Over a week after criminal charges were filed against the owners of more than one hundred dogs confiscated from a Mid-South backyard, a judge waived a scheduled hearing for the owners Thursday.
A small group gathered outside the Obion County law enforcement center anticipating the hearing.
"To see how we can help the animals," said John Polis of the Best Friends Animal Society. "In all the legal wranglings, they are the ones that are most forgotten and they're in limbo right now."
Nearly 140 dogs were seized from the Obion County home of Bud and Mary Fair on July 15th.
Since that day, neither of the Fairs has commented on the case to the media.
Their attorney, Jim Powell, said his clients did nothing wrong. But the Obion County Sheriff's Department disagreed, and charged them both with 10 counts of animal cruelty.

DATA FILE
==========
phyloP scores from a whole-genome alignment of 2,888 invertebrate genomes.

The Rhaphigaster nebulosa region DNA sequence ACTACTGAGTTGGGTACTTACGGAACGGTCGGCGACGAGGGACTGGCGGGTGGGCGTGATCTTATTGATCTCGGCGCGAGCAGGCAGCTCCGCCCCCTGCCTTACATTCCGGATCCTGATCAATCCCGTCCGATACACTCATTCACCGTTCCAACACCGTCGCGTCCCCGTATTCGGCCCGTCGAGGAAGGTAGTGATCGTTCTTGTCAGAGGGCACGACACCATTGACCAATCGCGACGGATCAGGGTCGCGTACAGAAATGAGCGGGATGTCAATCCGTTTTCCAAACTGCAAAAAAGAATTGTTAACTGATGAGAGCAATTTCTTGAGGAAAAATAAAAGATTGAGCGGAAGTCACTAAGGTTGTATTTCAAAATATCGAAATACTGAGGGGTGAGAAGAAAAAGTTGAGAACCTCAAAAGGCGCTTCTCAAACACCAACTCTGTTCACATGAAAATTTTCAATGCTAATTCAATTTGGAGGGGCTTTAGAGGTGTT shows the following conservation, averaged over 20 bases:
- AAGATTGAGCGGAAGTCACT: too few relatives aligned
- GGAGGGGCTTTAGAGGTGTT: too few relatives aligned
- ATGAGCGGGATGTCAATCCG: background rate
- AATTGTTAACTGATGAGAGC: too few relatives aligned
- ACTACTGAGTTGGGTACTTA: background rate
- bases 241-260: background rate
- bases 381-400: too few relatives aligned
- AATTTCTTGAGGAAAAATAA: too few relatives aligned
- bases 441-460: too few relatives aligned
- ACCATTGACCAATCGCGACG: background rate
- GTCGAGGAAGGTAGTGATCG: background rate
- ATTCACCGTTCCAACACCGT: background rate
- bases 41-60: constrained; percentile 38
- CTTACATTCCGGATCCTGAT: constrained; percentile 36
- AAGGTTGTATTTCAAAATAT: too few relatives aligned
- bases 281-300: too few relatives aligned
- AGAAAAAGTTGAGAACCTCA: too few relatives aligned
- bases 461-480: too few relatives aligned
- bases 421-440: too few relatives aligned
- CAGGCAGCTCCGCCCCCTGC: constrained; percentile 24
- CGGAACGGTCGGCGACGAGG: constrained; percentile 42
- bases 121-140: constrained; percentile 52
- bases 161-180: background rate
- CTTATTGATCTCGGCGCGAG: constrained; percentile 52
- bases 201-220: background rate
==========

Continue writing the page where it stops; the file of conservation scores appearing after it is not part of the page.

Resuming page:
Neither of the Fairs have yet been booked into jail. Animal cruelty is a misdemeanor.
Meanwhile, hundreds turned out July 18th to offer to foster the dogs. Two days later, a vet for the Fairs collected the animals, who are now in his custody by court order.
Still, the local humane society wants the dogs back. In fact, John Polis traveled all the way from Utah to represent an animal society specializing in animal rescue.
"These animals, some of them were in very, very bad shape," he said. "The place that they lived was in very poor condition, so our experts can come in and take the burden off some of the locals."
It is just the latest battle in a prolonged war over the care of eleven dozen dogs.
Both sides are expected back in court Friday to determine who gets temporary custody of the dogs.